More than this, it allows broadband to be delivered to anywhere on the planet. This include the whole of the developing world. This is mind-boggling and may free up the talent in those economies, bringing them into the fold. Anyone can produce anything and sell their talents online. The local becomes global.
Global online learning
Post-Covid, the world will undoubtedly have taken a shift towards online learning in schools, colleges, Universities and the workplace. Forget the conspiracy theories, 5G wireless technology stands for ‘fifth generation’ cellular technology. Tie this up with Starlink, a low earth orbit network of satellites delivering blistering speeds to everywhere in the world and the engine that is AI, and we have a perfect storm that will transform global, online learning.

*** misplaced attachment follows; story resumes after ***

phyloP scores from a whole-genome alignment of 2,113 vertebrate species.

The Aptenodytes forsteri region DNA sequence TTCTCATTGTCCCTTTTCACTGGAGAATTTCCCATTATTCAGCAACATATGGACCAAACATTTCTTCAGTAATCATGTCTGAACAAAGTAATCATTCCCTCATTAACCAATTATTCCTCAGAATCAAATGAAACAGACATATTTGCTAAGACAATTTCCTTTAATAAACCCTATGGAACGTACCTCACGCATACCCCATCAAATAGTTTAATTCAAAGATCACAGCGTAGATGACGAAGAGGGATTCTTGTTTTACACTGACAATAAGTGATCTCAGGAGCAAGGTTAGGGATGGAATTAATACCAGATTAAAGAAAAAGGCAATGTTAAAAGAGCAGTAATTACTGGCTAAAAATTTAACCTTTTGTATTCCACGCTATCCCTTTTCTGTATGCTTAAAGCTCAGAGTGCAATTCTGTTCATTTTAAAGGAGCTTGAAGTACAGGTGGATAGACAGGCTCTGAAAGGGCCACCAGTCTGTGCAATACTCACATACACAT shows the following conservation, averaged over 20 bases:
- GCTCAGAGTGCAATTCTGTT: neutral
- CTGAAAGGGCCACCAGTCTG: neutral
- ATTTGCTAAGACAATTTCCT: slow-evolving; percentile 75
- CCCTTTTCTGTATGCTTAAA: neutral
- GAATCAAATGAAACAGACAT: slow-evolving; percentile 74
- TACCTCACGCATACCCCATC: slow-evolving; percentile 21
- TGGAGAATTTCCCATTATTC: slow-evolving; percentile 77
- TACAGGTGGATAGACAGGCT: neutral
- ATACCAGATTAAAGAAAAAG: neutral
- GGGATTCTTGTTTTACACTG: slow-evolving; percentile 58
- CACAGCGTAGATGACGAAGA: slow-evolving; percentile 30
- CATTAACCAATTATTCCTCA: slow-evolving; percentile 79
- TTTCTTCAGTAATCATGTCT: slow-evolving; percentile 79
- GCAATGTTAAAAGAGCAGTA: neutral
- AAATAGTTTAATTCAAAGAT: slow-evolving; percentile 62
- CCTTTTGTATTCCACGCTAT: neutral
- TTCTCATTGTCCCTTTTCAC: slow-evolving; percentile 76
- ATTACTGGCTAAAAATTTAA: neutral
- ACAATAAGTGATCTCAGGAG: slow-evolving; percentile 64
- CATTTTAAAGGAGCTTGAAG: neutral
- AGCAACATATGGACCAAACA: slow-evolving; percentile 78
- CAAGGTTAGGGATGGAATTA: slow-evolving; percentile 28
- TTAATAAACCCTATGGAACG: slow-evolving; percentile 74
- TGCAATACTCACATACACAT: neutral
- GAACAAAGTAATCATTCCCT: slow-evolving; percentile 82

SpaceX's satellite internet system will offer still blazingly fast speeds of up to 1 gigabit per second. It will offer satellite internet to the entire planet, including remote locations where internet isn't currently available. Its satellites are low enough, and move (not geostationary), to deliver this with no blindspots. That’s an astounding leap. A couple of orders of magnitude better and global coverage. In terms of delivery and the user experience in online learning, this means a lot. In short, we can get online. learning anywhere.
Ultra low latency
We spend a lot of time watching that little circle spinning on our screens. Technically it’s called latency, the time taken to find, identify and transfer data. 5G will make this all but disappear. This matters when you’re delivering complex online learning, whether it’s video, simulations, AI, VR or AR.